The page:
1. Costa Ricans call themselves ticos (males) and ticas (females).
2. It’s not a big deal to see someone walking around with a machete.
Although it’s more common in the countryside, ticos use machetes for everything and often keep one on them. They’re considered the Costa Rican equivalent of duct tape.
3. Costa Rica is only slightly smaller than Lake Michigan.
And has 801 miles of coastline.
4. Ticos often refer to their significant others as their “media naranja”.
Which means “the other half of their orange.”
5. Costa Rica’s president, Luis Guillermo Solís, won the 2014 election with over 77% of the vote.
This was the largest margin ever recorded for a free election in Costa Rica. Previously, Costa Rica’s president was Laura Chinchilla, Costa Rica’s first female president and sixth female elected for president of a Latin American country.
6. Costa Rica has more than 121 volcanic formations, with seven of them being active.
Poás Volcano has the second widest crater in the world, and Arenal is one of the ten most active volcanoes in the world.
7. The country is host to more than 5% of the world’s biodiversity.
Even though its landmass only takes up .03% of the planet’s surface, more than 10% of the world’s butterflies live here — there are about 750,000 species of insects that live in Costa Rica, and 20,000 various kinds of spiders.
8. Costa Rica has no standing army.
They abolished the army in 1948 after their last civil war ended.
9. Costa Rican women don’t take their husband’s last name.
And instead use their full maiden name for life. Children take their father’s name but add their mother’s maiden name to their full name.
10. Instead of saying a woman “had a baby,” ticos say “ella dio a luz.”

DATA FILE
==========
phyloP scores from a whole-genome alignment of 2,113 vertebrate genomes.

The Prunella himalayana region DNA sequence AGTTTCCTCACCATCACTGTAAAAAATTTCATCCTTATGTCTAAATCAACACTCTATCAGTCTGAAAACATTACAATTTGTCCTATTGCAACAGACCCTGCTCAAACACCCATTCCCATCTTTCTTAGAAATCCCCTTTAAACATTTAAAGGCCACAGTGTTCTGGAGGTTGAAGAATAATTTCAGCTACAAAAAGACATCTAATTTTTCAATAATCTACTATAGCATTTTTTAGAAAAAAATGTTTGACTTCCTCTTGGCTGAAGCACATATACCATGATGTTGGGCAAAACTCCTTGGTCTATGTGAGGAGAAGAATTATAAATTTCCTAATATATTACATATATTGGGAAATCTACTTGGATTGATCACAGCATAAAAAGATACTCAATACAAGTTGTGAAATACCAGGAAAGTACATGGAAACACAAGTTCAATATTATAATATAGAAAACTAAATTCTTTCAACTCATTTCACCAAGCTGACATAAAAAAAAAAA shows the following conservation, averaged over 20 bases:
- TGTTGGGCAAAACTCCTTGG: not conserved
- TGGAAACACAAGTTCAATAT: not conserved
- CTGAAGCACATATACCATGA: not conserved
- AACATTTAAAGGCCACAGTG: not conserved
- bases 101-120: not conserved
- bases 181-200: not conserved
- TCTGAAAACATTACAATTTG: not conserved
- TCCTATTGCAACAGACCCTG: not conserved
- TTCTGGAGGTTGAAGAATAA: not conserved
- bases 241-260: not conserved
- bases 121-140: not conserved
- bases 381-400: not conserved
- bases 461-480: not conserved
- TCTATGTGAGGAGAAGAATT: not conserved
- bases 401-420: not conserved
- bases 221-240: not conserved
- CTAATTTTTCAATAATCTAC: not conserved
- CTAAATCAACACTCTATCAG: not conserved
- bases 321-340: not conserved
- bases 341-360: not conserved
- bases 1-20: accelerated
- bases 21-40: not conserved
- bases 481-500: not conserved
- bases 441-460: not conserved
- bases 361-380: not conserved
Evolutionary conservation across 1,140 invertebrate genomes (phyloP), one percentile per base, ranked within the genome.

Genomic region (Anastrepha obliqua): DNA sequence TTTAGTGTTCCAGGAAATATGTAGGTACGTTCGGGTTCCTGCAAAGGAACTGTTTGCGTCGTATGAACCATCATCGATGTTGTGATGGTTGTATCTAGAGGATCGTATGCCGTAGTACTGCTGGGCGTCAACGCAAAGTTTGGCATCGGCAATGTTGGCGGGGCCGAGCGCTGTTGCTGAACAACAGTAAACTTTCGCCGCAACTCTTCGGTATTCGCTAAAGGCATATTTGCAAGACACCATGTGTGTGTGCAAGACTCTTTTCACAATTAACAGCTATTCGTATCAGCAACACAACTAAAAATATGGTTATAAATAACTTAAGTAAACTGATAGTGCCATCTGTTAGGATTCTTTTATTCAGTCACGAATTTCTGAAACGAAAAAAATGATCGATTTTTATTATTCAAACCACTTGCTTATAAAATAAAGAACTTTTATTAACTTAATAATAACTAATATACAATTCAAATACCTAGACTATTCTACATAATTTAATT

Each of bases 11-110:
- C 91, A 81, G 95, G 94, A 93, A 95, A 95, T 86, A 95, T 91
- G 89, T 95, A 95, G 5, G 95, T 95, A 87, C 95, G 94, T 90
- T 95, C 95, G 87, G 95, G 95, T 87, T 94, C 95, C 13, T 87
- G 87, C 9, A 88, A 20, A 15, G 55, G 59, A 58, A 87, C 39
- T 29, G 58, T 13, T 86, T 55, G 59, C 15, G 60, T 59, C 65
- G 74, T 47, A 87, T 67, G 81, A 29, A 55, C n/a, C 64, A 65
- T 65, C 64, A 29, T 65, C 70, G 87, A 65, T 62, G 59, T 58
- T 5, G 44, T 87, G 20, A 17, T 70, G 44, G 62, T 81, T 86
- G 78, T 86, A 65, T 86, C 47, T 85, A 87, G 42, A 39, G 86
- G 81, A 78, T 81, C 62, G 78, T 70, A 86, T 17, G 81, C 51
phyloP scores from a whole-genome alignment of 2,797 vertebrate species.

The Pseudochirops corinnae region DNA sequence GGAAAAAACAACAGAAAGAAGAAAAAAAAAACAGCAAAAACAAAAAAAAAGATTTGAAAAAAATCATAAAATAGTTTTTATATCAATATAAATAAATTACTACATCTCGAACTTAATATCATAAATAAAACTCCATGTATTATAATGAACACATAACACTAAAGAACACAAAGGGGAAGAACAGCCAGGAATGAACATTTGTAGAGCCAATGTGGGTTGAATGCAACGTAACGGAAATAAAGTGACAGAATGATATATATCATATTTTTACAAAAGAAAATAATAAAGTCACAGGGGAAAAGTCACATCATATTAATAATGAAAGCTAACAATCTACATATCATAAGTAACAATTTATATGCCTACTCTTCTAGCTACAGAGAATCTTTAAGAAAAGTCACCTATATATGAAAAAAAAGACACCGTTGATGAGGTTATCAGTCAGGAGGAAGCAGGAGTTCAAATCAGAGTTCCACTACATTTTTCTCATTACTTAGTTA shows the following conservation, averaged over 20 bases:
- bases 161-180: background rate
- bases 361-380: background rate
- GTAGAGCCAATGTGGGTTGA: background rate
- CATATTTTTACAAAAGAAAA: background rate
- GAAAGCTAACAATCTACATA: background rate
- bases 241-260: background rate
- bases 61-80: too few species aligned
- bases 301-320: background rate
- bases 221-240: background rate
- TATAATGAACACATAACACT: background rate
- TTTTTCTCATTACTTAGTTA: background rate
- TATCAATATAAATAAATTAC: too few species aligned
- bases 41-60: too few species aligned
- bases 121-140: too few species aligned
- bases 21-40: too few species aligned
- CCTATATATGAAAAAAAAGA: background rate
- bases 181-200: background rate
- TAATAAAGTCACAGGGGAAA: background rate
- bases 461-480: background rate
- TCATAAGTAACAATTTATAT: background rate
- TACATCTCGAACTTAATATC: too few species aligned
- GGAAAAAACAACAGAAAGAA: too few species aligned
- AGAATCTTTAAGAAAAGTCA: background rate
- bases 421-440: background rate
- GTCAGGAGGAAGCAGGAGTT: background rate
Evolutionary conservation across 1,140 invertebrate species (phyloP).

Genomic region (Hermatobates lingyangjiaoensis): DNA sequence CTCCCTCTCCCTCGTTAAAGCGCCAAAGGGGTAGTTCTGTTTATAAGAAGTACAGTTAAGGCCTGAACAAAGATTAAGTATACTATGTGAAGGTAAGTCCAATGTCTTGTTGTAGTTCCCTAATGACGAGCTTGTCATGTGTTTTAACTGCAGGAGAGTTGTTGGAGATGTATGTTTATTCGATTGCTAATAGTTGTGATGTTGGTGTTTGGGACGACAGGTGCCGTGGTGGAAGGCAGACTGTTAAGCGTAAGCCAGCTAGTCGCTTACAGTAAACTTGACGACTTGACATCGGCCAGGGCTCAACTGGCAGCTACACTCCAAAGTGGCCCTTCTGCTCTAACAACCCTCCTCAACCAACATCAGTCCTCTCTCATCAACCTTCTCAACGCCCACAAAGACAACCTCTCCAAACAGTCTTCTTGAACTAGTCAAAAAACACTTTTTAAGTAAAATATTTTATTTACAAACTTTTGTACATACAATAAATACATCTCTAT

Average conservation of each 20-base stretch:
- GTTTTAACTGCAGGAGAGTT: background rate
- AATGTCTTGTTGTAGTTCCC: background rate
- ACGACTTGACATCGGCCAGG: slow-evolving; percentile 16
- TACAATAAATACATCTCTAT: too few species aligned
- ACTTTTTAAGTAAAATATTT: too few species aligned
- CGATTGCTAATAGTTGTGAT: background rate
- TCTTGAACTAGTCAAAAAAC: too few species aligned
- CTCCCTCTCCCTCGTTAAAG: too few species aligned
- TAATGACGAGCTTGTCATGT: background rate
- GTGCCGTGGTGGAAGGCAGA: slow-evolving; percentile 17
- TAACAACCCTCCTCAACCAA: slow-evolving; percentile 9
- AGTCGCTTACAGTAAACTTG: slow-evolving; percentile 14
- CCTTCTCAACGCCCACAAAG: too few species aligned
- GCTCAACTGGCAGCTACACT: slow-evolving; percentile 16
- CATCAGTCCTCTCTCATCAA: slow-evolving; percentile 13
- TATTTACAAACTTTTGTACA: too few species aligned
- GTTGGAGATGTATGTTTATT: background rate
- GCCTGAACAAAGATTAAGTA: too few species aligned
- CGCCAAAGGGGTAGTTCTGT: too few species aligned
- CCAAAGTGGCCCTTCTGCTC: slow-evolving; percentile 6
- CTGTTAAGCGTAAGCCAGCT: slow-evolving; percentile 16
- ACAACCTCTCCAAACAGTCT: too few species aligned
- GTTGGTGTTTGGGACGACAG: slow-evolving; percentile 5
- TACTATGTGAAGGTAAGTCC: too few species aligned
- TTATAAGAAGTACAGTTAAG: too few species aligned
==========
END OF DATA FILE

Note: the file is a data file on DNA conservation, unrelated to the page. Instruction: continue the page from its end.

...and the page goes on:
Meaning, “she gave light.”
11. Every Costa Rican radio station plays the national anthem every morning at 7am.
12. Until a few years ago, wearing shorts was a sign of disrespect.
And government buildings wouldn’t allow visitors to enter unless they were wearing long pants.
13. Pedestrians are called “targets.”
And speed bumps are called “son muertos” — in English, “(they are) dead people.”
14. Costa Rica is considered one of the most valued environmental destinations in the world.
There are over 100 protected areas to visit, and 25% of the country has protected forests and reserves.
15. Ice cream flavors in Costa Rica are interesting and sometimes slightly weird.
Flavors include coconut, goat cheese, wild blackberry, peanut, sour cream, chipotle blueberry, chocolate almond, and more.
16. You could easily call Costa Rica the unofficial hummingbird capital.
The country is home to over 52 species of hummingbird.
17. Pura Vida is a happy, feel-good expression.
Pura Vida is used regularly by the locals when asked how they are or in passing to say hello or goodbye.
18. Costa Rica has an exceptionally high life expectancy of 79, one of the highest in the world.
And receives international praise for its modern healthcare system, where it’s ranked 36th in the world by the World Health Organization (WHO). The Nicoya Peninsula is one of the world’s seven Blue Zones, a place where people live longer and happier lives, and has a high concentration of people over age 100.
19. There are usually no street names or addresses.
So people simply get accustomed to giving directions via landmarks. When giving someone a home address, ticos usually say something like, “It’s the blue house just south of where the cow is tied up,” or “It’s 500 meters north of the big tree.”
20. Mae is the Costa Rican slang term for “dude.”
And is used regularly in conversation with young people.
21. Costa Rica has a 96% literacy rate.
In rural areas of the country where ticos are very poor and don’t have access to school, classes are taught on air over a national radio station.
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